Autonomous Fighting Robot
In 2014 myself and a bunch of friends from Cambridge Hackspace entered an Autonomous Fighting Robot Hackathon. The event was hosted by Artisan's Asylum in Somerville as part of the Cambridge Science Festival. We were given 2 weeks to design and build our robots, 5 hours on week days, and 10 hours on weekends. The event culminated in a tournament at the end of the science festival where we got 3rd place, and the Sparkfun award for most Innovative design.
For navigation we used a combination of IR sensors and color sensors. The color sensors were aimed at the floor, and were used to detect the edge of the arena. The IR sensors were used to detect the enemy robot.
We won the sparkfun award with our weapon. Whilst we were fairly confident in our ability to navigate, no system is perfect. So we wanted a weapon that gave us a maximum potential for both intentional, and accidental, hits. The solution I came up with was a very wide flywheel. A brushless electric motor drove the flywheel to approximately 4000RPM, the flywheel itself was mounted to its axle with a friction bearing. The friction bearing meant that when the flywheel made contact with the enemy robot it would simply unload it's kinetic energy, the flywheel would then slip on the axle preventing any shocks from propagating up the drive train.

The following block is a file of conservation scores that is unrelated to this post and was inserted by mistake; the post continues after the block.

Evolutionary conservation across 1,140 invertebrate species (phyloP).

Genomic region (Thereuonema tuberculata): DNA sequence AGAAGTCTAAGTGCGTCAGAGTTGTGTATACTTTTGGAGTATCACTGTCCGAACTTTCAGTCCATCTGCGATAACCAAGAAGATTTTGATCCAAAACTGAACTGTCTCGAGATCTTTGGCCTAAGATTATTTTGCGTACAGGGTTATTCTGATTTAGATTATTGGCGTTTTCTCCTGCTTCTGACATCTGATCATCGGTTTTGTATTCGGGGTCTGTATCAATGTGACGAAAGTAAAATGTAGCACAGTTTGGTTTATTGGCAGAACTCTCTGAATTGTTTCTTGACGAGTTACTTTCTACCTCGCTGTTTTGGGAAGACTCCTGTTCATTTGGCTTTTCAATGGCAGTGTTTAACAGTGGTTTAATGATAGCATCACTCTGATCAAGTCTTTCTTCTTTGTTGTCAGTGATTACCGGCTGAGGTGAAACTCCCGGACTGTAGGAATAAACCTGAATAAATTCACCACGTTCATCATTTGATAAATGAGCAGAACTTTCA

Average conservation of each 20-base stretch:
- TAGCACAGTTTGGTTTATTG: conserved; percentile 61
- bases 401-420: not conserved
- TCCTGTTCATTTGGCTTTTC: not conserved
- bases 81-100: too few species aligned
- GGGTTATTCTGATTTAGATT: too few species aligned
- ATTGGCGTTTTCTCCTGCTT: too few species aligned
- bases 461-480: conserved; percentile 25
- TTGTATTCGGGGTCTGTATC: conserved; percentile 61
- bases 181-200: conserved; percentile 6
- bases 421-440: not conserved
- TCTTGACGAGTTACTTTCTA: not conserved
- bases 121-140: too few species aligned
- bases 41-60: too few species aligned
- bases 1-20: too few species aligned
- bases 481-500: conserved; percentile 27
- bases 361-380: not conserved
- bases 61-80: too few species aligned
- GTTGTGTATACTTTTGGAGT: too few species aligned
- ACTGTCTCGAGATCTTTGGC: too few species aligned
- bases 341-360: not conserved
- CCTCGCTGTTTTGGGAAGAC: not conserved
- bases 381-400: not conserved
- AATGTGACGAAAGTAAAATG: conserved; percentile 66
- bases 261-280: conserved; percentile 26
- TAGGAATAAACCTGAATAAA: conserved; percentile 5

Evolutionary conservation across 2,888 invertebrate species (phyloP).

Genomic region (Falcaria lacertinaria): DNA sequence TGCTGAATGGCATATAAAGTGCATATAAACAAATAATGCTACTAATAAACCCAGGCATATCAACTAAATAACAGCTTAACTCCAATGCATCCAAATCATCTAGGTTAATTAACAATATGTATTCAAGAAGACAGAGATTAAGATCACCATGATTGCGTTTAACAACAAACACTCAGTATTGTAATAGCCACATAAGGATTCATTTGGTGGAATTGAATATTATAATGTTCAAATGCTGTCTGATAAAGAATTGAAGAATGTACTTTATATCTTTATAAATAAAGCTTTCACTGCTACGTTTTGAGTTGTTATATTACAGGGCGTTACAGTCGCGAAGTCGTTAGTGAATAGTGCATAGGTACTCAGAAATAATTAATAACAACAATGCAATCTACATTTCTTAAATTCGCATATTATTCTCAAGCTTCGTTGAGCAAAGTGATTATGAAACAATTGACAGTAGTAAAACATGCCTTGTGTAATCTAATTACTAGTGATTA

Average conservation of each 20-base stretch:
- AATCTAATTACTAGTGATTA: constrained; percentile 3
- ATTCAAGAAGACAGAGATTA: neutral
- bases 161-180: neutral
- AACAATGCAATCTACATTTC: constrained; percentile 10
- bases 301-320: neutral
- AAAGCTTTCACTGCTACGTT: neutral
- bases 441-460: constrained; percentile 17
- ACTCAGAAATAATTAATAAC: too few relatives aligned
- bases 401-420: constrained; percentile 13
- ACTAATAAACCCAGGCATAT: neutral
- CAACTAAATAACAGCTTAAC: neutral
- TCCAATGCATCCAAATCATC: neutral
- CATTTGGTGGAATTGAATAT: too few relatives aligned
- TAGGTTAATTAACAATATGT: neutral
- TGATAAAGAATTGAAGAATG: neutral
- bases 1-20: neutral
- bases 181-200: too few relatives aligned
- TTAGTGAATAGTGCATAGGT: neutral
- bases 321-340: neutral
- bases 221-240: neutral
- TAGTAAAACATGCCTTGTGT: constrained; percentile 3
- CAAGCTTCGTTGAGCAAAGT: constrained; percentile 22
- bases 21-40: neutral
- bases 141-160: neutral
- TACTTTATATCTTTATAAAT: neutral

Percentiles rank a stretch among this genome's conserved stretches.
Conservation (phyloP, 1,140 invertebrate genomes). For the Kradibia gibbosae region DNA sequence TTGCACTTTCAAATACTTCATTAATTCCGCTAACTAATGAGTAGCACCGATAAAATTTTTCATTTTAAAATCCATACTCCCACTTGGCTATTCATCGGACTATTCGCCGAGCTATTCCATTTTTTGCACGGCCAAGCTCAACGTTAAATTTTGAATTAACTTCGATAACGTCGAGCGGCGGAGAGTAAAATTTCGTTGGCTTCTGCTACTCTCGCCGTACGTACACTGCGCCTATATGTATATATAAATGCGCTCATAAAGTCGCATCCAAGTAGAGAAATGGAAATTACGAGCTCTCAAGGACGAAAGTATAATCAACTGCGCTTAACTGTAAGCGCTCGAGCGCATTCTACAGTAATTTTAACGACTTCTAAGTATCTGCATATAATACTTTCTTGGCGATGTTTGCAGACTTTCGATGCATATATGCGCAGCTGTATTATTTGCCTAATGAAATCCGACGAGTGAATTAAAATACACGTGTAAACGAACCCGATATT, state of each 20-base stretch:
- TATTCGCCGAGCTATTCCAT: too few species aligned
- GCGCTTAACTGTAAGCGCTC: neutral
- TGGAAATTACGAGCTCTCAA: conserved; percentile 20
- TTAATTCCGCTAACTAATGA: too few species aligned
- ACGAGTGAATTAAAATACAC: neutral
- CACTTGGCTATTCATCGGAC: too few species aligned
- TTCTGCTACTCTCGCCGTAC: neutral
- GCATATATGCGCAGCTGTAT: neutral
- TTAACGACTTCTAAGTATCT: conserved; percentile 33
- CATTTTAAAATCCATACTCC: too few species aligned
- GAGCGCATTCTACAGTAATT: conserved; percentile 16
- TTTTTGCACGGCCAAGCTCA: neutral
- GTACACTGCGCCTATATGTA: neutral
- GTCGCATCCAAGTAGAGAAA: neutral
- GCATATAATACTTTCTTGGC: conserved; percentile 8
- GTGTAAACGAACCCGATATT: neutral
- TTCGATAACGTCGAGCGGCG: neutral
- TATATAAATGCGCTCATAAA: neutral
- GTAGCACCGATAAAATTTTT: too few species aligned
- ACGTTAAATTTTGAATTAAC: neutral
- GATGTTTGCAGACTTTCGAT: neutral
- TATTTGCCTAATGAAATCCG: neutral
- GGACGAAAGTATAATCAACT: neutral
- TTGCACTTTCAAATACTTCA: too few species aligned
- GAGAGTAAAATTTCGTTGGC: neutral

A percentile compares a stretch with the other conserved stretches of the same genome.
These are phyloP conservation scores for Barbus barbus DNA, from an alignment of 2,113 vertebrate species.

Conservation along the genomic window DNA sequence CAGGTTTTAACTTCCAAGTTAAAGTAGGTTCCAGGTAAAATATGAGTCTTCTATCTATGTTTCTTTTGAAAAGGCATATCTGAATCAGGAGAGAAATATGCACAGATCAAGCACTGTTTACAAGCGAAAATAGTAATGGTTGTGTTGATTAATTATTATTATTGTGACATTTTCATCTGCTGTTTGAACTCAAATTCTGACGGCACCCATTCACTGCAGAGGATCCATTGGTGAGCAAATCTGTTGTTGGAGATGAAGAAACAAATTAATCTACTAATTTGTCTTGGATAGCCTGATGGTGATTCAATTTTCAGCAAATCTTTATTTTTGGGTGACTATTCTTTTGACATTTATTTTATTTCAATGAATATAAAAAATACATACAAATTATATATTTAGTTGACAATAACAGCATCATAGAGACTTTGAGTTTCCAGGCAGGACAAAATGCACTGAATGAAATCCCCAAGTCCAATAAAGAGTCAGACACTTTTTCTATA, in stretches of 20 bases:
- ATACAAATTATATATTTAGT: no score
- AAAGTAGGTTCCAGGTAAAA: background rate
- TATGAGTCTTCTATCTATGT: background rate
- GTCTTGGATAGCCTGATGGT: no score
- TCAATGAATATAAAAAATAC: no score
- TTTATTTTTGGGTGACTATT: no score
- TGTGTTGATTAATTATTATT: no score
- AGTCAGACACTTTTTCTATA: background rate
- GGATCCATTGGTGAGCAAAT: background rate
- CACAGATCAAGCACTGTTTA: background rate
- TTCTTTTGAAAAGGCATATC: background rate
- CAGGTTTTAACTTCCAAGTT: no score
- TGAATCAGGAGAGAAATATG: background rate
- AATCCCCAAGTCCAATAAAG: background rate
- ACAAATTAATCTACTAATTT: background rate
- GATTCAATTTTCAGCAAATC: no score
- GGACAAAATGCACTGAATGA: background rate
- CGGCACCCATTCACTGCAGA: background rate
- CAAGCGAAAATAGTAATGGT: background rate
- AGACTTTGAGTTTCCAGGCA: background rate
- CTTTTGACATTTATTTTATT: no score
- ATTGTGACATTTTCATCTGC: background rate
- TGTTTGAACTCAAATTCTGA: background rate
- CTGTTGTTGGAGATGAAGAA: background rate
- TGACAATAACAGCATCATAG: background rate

The competition had a weight limit. Ideally we would have gone with steel sheets for armor, but this sent us well beyond the weight limit. To overcome this I designed a metal frame, which was plasma cut, to which we attached polycarbonate panels.